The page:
May 15th, 2005

(no subject)

Today I will remember sticking our heads out of the neighboring windows of your third floor apartment on Pearl Street. It was rainy today. It was gray and wet but it was a good day for rain. We poked our heads out the window after a quick scraping of the pipe I gave you a few years ago when yours had broken. I rolled a small ball of resin and took a couple of hits before lighting my cigarette and joining you on the other side of the brick wall, where the rain sprinkled our bare skin.

It was marvelous. We were both very unhappy with life this morning, even after our routine breakfast at the diner where all the employees know us on a first name basis and how we like our eggs done. It wasn't that you felt empty, it was just that you felt so full... that you just wanted to go to sleep forever. I had woken up that morning and confronted myself on my ninety MPH path to alcoholism, and you had woken up with a hungry stomach and a burning desire to be dead. So instead of leaving each other with gracious goodbyes, we hung our heads from the window in the rain and observed the public outside the Laundromat and the new Dunkin Donuts across the street. We sat at your white marble-tiled kitchen table with the wooden lining, and its sheen made the dirty apartment appear more tidy and classy than it really was. You sat at your side of the table with the following items sorted out in front of you:

  • A camera.
  • An exacto knife.
  • A large coffee, black with four sugars.
  • A pack of cigarettes.
  • A bag of film.
  • A pile of CDs.
  • And a Virgin Mary of Guadalupe candle.

    And I sat opposite from you with my own entourage of items:
  • Two pink notecards.
  • A phone.
  • A lighter.
  • A pipe.
  • 2 books of my work.
  • 2 packs of cigarettes.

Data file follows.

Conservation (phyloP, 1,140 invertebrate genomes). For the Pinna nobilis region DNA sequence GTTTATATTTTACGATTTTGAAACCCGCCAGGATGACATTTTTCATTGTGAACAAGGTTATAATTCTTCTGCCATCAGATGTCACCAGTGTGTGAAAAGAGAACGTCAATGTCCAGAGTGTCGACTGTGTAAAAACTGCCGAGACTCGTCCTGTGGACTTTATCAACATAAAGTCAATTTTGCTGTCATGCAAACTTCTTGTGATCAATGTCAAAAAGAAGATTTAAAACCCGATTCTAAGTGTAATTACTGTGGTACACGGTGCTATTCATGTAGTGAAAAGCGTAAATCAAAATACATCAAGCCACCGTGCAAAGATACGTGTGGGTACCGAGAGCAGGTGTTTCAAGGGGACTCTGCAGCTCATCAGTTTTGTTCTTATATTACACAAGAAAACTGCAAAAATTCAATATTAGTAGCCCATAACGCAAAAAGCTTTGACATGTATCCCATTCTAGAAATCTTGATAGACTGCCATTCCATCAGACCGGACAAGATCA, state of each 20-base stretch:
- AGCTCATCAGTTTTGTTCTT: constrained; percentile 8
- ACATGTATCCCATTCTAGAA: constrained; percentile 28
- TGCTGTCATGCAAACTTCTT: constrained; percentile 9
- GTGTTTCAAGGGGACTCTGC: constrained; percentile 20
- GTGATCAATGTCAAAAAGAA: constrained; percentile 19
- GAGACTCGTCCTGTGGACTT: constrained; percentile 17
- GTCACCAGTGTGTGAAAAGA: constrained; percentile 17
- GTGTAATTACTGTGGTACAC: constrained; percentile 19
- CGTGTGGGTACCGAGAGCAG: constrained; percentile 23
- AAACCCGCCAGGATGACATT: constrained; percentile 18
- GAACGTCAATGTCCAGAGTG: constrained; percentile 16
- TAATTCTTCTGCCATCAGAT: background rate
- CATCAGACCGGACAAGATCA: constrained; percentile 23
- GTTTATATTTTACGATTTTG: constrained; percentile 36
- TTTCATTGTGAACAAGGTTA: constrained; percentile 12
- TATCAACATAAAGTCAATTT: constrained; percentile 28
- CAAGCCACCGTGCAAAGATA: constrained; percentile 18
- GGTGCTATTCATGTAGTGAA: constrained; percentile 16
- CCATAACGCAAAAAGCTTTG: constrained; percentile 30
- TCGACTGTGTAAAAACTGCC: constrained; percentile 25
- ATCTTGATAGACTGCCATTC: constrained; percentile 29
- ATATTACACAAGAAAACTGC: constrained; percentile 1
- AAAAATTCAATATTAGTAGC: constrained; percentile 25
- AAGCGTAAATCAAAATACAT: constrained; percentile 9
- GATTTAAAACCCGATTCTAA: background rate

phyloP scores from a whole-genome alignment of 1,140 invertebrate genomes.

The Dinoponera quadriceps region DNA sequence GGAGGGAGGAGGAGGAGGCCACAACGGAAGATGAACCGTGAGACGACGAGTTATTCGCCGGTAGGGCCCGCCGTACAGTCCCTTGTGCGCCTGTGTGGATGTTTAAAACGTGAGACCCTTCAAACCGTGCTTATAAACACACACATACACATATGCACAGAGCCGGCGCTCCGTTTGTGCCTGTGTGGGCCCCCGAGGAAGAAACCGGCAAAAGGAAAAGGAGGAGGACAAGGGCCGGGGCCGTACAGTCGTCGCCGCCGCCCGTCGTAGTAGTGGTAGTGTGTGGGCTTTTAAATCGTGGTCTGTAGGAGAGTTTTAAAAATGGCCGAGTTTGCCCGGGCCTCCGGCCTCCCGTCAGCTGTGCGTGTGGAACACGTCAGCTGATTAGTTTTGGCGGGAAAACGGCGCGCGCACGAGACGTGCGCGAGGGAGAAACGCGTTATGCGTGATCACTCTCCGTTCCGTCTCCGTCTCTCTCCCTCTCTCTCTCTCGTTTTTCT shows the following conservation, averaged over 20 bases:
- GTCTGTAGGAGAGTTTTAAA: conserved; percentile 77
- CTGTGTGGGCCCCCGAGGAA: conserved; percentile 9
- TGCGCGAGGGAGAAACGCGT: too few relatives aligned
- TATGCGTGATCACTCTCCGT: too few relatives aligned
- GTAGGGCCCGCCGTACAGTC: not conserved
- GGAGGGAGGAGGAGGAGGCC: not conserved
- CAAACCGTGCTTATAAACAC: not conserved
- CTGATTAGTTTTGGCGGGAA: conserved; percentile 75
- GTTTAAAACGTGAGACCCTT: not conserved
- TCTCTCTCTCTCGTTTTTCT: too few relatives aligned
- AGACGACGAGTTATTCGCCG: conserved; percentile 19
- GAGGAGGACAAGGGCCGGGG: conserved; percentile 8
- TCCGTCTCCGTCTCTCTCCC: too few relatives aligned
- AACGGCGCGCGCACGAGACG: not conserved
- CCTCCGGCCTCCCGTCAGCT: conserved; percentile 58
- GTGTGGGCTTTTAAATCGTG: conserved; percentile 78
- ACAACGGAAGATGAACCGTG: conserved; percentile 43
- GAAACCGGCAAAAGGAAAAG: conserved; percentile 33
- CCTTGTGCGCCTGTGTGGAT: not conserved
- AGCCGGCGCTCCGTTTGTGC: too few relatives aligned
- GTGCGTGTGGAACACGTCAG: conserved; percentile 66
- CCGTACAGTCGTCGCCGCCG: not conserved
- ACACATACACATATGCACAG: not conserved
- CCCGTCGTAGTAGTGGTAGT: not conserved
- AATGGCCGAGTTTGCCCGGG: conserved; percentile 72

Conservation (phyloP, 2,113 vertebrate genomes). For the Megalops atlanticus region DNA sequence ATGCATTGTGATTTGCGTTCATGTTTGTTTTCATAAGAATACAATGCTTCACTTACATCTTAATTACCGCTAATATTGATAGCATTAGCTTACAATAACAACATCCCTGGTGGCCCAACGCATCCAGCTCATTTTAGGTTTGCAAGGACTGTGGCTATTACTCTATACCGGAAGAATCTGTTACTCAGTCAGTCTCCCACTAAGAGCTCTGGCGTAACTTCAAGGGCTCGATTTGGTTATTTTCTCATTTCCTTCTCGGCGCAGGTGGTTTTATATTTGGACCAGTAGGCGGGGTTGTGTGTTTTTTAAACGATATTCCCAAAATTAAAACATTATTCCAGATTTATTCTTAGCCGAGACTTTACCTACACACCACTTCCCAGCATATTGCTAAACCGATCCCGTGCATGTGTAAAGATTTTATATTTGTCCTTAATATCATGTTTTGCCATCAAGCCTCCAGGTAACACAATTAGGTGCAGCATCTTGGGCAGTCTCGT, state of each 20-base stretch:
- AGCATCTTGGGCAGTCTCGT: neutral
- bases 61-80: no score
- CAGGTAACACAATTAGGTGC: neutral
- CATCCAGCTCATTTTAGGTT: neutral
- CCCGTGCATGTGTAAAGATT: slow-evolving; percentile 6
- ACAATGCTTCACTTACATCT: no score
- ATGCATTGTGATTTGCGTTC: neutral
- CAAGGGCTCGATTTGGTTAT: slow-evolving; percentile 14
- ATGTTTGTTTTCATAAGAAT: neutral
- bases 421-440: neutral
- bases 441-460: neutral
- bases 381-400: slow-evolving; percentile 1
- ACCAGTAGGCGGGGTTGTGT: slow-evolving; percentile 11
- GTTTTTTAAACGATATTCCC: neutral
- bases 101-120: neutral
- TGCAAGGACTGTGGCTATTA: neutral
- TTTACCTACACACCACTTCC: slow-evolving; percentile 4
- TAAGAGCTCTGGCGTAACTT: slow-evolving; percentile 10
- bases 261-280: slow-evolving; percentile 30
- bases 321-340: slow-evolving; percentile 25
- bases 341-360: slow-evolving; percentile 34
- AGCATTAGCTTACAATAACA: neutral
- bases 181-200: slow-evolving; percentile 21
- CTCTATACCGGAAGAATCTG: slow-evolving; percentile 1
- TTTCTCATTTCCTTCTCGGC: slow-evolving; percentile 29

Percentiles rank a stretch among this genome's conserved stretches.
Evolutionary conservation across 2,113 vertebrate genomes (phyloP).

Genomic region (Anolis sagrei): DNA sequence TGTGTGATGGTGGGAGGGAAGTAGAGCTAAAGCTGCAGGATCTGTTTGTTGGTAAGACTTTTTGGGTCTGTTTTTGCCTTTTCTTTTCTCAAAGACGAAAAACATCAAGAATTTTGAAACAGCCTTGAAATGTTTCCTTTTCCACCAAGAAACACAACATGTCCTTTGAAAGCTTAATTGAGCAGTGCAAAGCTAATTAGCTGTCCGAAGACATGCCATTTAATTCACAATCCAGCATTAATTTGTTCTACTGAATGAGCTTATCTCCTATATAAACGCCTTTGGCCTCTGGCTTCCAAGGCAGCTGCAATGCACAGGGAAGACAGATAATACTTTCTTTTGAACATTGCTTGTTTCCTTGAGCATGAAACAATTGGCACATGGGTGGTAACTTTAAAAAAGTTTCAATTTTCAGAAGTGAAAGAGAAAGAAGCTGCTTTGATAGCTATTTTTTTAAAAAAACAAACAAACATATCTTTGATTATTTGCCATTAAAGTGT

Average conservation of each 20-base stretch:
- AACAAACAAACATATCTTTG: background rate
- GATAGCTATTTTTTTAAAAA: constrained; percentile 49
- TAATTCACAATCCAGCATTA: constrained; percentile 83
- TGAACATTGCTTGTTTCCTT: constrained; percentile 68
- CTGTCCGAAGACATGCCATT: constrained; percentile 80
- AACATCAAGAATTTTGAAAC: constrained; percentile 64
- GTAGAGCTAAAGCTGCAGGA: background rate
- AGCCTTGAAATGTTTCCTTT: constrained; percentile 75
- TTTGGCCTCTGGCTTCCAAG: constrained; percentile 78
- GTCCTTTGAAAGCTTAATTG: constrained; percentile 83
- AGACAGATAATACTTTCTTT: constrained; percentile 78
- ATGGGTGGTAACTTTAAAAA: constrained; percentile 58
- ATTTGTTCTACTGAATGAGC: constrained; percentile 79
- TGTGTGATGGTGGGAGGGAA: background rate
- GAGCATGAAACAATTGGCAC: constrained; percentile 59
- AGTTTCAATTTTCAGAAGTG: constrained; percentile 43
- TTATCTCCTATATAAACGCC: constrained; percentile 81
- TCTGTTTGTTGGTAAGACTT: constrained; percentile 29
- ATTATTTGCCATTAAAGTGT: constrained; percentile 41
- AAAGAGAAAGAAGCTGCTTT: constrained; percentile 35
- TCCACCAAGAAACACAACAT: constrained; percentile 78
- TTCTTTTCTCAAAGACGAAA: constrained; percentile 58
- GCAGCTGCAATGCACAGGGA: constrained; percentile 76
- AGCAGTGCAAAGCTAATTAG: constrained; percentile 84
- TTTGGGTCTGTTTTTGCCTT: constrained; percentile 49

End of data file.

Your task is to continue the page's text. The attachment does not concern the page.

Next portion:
• And a black pen.

  • I was trying to figure out how to tell you what you meant to me. But the fear I was feeling was too remarkably strong to put anything into words. Since getting you back I realized that I had officially gained something to leave behind when I left Burlington. Since having you in my life again, I've realized that my departure is no longer so easy, and that I'll have to find some way to give you a goodbye that does our friendship justice. Thinking about that is too scary for my frail mind to imagine.

    I can't find another one of you. You are not mass-produced like 99% of the other girls out there. You are a true gem, and there is so little that I can say that gets your importance across properly. I don't know how I stumbled upon you; what I did that was so grand in life that I actually deserved to have you, but you're worth millions to me. I don't know how I'm going to leave you, or how I'm going to manage in a place where you're not up the street every time I want coffee or cigarettes or you. I don't know what I'm going to do when I meet a girl who I think can slightly live up to my expectations of a best friend, only to shatter the possibilities with comparisons to you. Nobody will ever be you to me, Audra. You are the single greatest thing that has ever happened to me.